Lake Kivu as seen from Western Rwanda. Image credit: Adam Jones, Ph. D. on Wikimedia Commons.

At 56 miles long and 31 miles wide, this is a pretty sizeable entry on our list, and one of the largest lakes on the entire African continent. But its size isn't what makes it potentially dangerous.

Rarely, a lake can undergo “lake overturn,” also called a limnic eruption. When this happens, potentially deadly amounts of carbon dioxide are released from the body of water. There hasn’t been such an eruption at Lake Kivu in recent history, although scientists think past eruptions occurred once every 1,000 years.

There are, however, two other lakes that have had overturns in recent history with deadly consequences for the surrounding areas. . .

28. Lake Monoun, Cameroon

Lake Monoun in Cameroon as seen from a hill.
Lake Monoun. Image credit: Prosper Mekem on Wikimedia Commons.

One of only two places recorded in recent history to undergo lake overturn, Lake Monoun experienced a limnic eruption in 1984. On August 15 that year, the lake spat out such large quantities of undissolved carbon dioxide that 37 people in the surrounding area died.

At the time, people couldn’t agree on a reason for why this tragedy happened. However, two years later, another similar event occurred. . .

27. Lake Nyos, Cameroon

Combined two photographs to create semi-panoramic view of Lake Nyos. The photos themselves were taken on August 29, 1986, less than a month after the major Limnic eruption.
Lake Nyos shortly after the 1986 limnic eruption. Image credit: U.S. Geological Survey.

Lake Nyos was at the center of that new, unexpected tragedy so similar to the one that happened at Lake Monoun just a few years earlier. On August 21, 1986, Lake Nyos in Cameroon also experienced a limnic eruption. This eruption, however, completely outscaled the one that happened two years earlier. The hundreds of thousands of tons of carbon dioxide released killed almost 1,750 people and thousands of livestock.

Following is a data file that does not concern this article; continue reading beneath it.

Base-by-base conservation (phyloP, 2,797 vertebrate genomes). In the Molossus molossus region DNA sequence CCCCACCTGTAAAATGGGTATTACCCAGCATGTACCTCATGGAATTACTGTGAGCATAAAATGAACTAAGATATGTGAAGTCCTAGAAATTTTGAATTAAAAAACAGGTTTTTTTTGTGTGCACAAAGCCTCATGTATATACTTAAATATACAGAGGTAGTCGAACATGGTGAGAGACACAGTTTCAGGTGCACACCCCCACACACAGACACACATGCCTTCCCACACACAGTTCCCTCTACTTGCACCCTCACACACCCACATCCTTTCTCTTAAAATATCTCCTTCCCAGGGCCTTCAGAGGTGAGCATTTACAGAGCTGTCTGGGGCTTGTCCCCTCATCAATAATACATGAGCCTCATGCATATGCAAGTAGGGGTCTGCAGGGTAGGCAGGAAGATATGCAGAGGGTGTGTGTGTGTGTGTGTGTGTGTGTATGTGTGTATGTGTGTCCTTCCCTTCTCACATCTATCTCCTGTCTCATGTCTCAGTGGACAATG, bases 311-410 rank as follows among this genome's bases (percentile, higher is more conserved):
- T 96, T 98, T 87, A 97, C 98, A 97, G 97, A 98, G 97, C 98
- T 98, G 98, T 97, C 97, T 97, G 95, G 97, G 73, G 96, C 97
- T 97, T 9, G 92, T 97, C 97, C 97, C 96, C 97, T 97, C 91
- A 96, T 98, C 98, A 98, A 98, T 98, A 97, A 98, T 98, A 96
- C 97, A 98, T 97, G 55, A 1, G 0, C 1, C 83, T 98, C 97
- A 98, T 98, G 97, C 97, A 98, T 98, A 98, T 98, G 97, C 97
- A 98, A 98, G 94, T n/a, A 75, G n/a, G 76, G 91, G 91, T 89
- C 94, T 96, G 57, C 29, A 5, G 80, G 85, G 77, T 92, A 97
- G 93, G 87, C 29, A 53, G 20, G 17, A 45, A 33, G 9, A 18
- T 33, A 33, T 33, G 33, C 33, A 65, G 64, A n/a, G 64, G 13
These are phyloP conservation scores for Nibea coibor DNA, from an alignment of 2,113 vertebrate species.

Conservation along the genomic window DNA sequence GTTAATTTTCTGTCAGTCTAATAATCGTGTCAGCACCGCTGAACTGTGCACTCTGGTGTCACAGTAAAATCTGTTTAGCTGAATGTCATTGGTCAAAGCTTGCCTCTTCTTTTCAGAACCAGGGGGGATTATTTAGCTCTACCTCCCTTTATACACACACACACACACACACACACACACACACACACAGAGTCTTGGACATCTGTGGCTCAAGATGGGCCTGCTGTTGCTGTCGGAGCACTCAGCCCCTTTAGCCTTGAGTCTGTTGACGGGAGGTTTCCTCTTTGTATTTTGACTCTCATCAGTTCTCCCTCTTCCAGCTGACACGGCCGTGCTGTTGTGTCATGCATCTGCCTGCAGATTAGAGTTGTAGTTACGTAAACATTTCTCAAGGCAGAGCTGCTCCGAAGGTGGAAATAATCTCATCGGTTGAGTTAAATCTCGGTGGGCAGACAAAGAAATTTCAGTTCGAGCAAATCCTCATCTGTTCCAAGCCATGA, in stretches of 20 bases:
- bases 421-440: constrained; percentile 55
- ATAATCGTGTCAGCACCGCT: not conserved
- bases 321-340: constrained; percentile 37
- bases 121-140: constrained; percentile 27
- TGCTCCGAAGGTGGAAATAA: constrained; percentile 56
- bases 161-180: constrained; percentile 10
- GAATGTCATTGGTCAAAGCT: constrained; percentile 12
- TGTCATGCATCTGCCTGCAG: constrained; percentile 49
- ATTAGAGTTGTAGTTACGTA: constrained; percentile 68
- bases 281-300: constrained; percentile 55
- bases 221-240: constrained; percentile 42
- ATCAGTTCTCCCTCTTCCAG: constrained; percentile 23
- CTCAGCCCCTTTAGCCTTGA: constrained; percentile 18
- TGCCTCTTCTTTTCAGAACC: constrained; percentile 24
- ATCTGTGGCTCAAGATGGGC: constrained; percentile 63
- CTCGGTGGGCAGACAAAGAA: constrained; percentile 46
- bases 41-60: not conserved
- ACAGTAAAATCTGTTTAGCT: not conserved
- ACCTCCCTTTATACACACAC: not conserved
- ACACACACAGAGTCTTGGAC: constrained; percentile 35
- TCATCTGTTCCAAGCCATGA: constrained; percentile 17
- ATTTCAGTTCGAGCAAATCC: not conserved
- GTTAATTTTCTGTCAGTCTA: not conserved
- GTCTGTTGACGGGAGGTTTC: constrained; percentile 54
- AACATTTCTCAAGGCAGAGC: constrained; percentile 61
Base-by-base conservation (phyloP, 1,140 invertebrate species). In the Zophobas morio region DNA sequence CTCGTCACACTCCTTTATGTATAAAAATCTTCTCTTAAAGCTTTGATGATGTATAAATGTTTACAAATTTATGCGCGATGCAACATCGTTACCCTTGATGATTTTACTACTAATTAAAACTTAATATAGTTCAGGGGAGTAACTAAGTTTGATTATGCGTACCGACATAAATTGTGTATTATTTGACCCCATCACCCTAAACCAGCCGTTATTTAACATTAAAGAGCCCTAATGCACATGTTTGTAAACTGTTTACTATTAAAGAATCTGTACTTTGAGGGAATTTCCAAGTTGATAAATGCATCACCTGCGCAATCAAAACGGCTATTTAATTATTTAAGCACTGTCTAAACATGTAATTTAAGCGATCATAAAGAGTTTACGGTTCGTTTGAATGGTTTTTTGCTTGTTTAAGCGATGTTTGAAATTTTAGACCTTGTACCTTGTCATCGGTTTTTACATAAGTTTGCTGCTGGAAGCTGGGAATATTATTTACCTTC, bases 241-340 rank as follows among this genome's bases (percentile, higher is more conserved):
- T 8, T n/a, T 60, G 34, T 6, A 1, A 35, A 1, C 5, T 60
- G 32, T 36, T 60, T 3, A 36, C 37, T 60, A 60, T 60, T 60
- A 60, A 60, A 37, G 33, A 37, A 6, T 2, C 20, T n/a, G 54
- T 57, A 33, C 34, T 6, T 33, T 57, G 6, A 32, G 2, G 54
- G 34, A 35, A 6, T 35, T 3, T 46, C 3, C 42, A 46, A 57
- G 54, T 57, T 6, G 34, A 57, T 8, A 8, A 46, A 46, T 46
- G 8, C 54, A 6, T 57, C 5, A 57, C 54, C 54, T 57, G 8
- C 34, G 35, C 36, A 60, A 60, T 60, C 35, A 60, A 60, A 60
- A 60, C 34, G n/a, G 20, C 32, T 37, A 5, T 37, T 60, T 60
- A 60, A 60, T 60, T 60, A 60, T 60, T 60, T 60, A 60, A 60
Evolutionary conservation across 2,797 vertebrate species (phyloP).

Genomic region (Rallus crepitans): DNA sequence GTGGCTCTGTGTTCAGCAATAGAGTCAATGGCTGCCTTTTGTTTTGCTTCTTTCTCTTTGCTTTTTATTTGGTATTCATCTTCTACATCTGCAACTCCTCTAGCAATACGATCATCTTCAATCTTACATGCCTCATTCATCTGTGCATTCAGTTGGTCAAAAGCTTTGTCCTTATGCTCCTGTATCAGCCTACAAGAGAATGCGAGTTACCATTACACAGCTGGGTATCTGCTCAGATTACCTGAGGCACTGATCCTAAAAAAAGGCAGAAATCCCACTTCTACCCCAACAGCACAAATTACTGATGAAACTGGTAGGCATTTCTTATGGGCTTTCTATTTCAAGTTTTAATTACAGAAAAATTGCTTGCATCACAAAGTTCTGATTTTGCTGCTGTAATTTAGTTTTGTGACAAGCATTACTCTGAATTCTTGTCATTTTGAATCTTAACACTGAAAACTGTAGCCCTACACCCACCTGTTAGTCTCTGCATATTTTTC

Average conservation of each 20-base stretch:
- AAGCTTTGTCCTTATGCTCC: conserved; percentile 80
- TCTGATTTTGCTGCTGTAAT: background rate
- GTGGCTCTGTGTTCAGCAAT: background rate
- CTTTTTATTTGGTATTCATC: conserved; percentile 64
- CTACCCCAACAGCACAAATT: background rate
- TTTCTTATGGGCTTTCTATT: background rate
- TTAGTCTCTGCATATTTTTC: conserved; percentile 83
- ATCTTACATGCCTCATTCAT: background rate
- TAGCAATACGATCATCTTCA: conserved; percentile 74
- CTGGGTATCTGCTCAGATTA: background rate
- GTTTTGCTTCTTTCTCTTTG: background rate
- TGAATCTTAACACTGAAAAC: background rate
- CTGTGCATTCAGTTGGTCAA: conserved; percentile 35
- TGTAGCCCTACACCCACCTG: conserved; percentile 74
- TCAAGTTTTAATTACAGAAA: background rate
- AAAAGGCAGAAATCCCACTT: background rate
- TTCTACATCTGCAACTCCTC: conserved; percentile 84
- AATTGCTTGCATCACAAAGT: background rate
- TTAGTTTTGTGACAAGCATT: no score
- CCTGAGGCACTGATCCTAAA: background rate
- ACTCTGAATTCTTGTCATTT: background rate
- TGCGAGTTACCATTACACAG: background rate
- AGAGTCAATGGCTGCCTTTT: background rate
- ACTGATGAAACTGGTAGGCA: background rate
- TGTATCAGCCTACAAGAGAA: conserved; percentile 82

Nature was the architect of these tragedies; the next stop on our list is dangerous for entirely human-made reasons. . .

26. Lake Karachay, Russia

Satellite image/map of the Mayak nuclear facility, the closed town of Ozyorsk/Ozersk (Chelyabinsk-65), different lakes and reservoirs, and the South Urals nuclear power plant. Based on a screenshot from NASA World Wind (Landsat Global Mosaic visual layer), color corrected.
Satellite image of Lake Karachay (Karachai) and surrounding area. Image credit: NASA, Jan Rieke.

If you’re talking about radioactive bodies of water, this is a good place to start as it’s one of the most contaminated on the planet.

Lake Karachay was near the Mayak nuclear facility and became a dumping site for radioactive waste starting in the 1950s. The lake eventually started to dry up. Meaning radioactive dust. Meaning droughts could easily blow said radioactive dust away from the lake and to populated areas. Which happened.

Eventually it had to be infilled. So it’s definitely a place to avoid (for several reasons) if you want a lakeside party. But this site isn’t the only body of water that’s been touched by radioactivity. . .

25. Techa River, Russia

The Techa River near the village Muslyumovo. View eastward downstream of the railway bridge. On the right, along the right bank of the river, passes the 75K-206 highway "Muslyumovo - Sakkulovo Railway Station - Entrance to Yekaterinburg on the M5 Ural Road"
Techa River near the village Musluymovo. Image credit: Ural-66 on Wikimedia Commons.